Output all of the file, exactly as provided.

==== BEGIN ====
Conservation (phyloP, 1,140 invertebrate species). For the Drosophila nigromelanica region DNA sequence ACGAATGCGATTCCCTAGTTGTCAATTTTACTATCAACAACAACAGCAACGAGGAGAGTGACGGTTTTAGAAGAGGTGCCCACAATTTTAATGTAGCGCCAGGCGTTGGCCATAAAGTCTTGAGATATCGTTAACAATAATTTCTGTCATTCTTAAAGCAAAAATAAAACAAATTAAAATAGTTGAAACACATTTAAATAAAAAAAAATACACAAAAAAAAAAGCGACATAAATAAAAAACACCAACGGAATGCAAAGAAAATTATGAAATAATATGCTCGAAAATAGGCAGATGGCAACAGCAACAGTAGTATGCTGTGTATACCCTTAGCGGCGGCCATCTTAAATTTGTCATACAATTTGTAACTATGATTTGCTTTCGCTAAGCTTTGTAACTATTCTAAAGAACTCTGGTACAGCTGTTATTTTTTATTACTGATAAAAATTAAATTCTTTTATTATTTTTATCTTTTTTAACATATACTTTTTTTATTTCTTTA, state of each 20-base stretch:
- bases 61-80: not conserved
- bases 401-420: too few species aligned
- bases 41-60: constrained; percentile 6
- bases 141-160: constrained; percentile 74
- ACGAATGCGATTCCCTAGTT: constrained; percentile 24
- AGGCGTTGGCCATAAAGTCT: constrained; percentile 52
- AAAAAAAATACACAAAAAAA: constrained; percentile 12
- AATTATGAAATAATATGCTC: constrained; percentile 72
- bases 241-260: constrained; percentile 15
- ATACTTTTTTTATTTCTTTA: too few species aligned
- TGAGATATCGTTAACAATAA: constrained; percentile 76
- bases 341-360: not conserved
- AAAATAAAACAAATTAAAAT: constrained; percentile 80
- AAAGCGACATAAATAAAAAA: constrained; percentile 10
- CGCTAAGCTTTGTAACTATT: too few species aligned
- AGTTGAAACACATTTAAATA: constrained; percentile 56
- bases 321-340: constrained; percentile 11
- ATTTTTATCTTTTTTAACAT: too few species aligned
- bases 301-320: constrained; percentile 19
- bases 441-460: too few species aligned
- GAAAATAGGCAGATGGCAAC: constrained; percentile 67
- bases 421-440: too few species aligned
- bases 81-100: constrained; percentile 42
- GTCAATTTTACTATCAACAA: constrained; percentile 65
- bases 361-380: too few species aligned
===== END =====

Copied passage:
Conservation (phyloP, 1,140 invertebrate species). For the Drosophila nigromelanica region DNA sequence ACGAATGCGATTCCCTAGTTGTCAATTTTACTATCAACAACAACAGCAACGAGGAGAGTGACGGTTTTAGAAGAGGTGCCCACAATTTTAATGTAGCGCCAGGCGTTGGCCATAAAGTCTTGAGATATCGTTAACAATAATTTCTGTCATTCTTAAAGCAAAAATAAAACAAATTAAAATAGTTGAAACACATTTAAATAAAAAAAAATACACAAAAAAAAAAGCGACATAAATAAAAAACACCAACGGAATGCAAAGAAAATTATGAAATAATATGCTCGAAAATAGGCAGATGGCAACAGCAACAGTAGTATGCTGTGTATACCCTTAGCGGCGGCCATCTTAAATTTGTCATACAATTTGTAACTATGATTTGCTTTCGCTAAGCTTTGTAACTATTCTAAAGAACTCTGGTACAGCTGTTATTTTTTATTACTGATAAAAATTAAATTCTTTTATTATTTTTATCTTTTTTAACATATACTTTTTTTATTTCTTTA, state of each 20-base stretch:
- bases 61-80: not conserved
- bases 401-420: too few species aligned
- bases 41-60: constrained; percentile 6
- bases 141-160: constrained; percentile 74
- ACGAATGCGATTCCCTAGTT: constrained; percentile 24
- AGGCGTTGGCCATAAAGTCT: constrained; percentile 52
- AAAAAAAATACACAAAAAAA: constrained; percentile 12
- AATTATGAAATAATATGCTC: constrained; percentile 72
- bases 241-260: constrained; percentile 15
- ATACTTTTTTTATTTCTTTA: too few species aligned
- TGAGATATCGTTAACAATAA: constrained; percentile 76
- bases 341-360: not conserved
- AAAATAAAACAAATTAAAAT: constrained; percentile 80
- AAAGCGACATAAATAAAAAA: constrained; percentile 10
- CGCTAAGCTTTGTAACTATT: too few species aligned
- AGTTGAAACACATTTAAATA: constrained; percentile 56
- bases 321-340: constrained; percentile 11
- ATTTTTATCTTTTTTAACAT: too few species aligned
- bases 301-320: constrained; percentile 19
- bases 441-460: too few species aligned
- GAAAATAGGCAGATGGCAAC: constrained; percentile 67
- bases 421-440: too few species aligned
- bases 81-100: constrained; percentile 42
- GTCAATTTTACTATCAACAA: constrained; percentile 65
- bases 361-380: too few species aligned